Also, when God moves amongst his people, they sing. And the worshippers were there. And the servants were there, the Levites. And then he makes these two key appointments. Loyal, able, responsible supervision for the project was needed. So he takes his brother Hanani, whom we met in chapter 1, ’cause he was the character who had come the nine hundred miles to Susa to tell Nehemiah, “The gates are burned with fire. The walls are crumbling down. The people of God are in deep trouble.” Hanani was a man who had the big picture in view, who cared for what was going on. And so he turns to him and he says, “Hanani, you’re going to take charge of Jerusalem. And there’s going to be another fellow work with you. His name is Hananiah. You know the one. He’s the commander of the citadel.” (We’ve read of him before.) “And I want him to have a strategic role in this because of his professional competence and his devotion to God.”
Notice that: “because he was a man of integrity,” verse 2, “and he feared God more than most men do.” That’s what you look for when you look for leadership in the church: men of integrity who fear God more than most. Not just run-of-the-mill! People who fear God more than most. “Twelve men went to spy on Canaan; ten were bad, two were good.” What was the difference? The difference was that Joshua and Caleb feared God more than most, more than the other ten. They stood out from the twelve because of their integrity and their fear of God.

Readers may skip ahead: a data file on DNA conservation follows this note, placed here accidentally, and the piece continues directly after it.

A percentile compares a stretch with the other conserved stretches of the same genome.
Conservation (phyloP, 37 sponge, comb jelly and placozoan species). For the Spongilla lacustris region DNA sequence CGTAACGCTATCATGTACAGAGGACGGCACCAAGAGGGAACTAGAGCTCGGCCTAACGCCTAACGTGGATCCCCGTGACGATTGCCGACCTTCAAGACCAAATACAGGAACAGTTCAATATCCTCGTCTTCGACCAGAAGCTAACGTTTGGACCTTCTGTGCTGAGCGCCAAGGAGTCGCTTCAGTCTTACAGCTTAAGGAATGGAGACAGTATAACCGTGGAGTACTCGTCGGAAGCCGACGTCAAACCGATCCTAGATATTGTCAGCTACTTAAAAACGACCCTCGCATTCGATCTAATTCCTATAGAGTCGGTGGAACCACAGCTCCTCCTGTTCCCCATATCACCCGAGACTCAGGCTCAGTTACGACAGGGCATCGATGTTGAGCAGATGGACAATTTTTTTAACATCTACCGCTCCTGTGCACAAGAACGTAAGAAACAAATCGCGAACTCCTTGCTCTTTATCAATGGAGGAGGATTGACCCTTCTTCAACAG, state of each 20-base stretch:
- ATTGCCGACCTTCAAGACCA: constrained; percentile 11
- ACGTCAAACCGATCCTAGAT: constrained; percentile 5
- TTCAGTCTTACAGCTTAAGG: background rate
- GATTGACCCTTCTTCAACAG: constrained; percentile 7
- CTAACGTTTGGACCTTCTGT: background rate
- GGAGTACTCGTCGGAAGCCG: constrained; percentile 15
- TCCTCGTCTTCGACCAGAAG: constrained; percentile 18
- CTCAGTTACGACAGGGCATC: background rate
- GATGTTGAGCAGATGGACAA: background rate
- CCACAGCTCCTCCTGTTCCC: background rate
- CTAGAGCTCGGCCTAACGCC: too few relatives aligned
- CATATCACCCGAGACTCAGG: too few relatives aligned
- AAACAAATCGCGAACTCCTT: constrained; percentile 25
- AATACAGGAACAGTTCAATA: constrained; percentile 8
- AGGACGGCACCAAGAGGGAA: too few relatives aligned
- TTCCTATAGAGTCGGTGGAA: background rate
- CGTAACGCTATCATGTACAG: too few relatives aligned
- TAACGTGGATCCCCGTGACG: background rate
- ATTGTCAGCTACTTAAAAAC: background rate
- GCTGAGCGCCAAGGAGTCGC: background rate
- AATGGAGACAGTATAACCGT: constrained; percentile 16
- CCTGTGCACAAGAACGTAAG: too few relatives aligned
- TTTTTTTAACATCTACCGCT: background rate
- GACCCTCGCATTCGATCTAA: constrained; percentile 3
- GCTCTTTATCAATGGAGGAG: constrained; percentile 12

And Nehemiah knew that if the project was to go on beyond simply the building of a wall—if it was going to mean the establishing of the community of God’s people, if it was going to have all the dimensions that God intended—then there would need to be loyal, able, responsible supervision to take care of all the details of government and presumably to prepare for the day when he departed for Susa. Because after all, when he had left, the king had asked him, in 2:6, “How long will your journey take, and when [are] you [going to come] back?”
Now, are you making the application to our church this morning? It’s so obvious, it’s like standing on the end of a rake, and it comes up and hits you on the nose. Without any sense of contrivance, we arrive at 7:1–3 on the morning that we make mention of the appointment to our church leadership of one of the key positions, under God, as we understand it.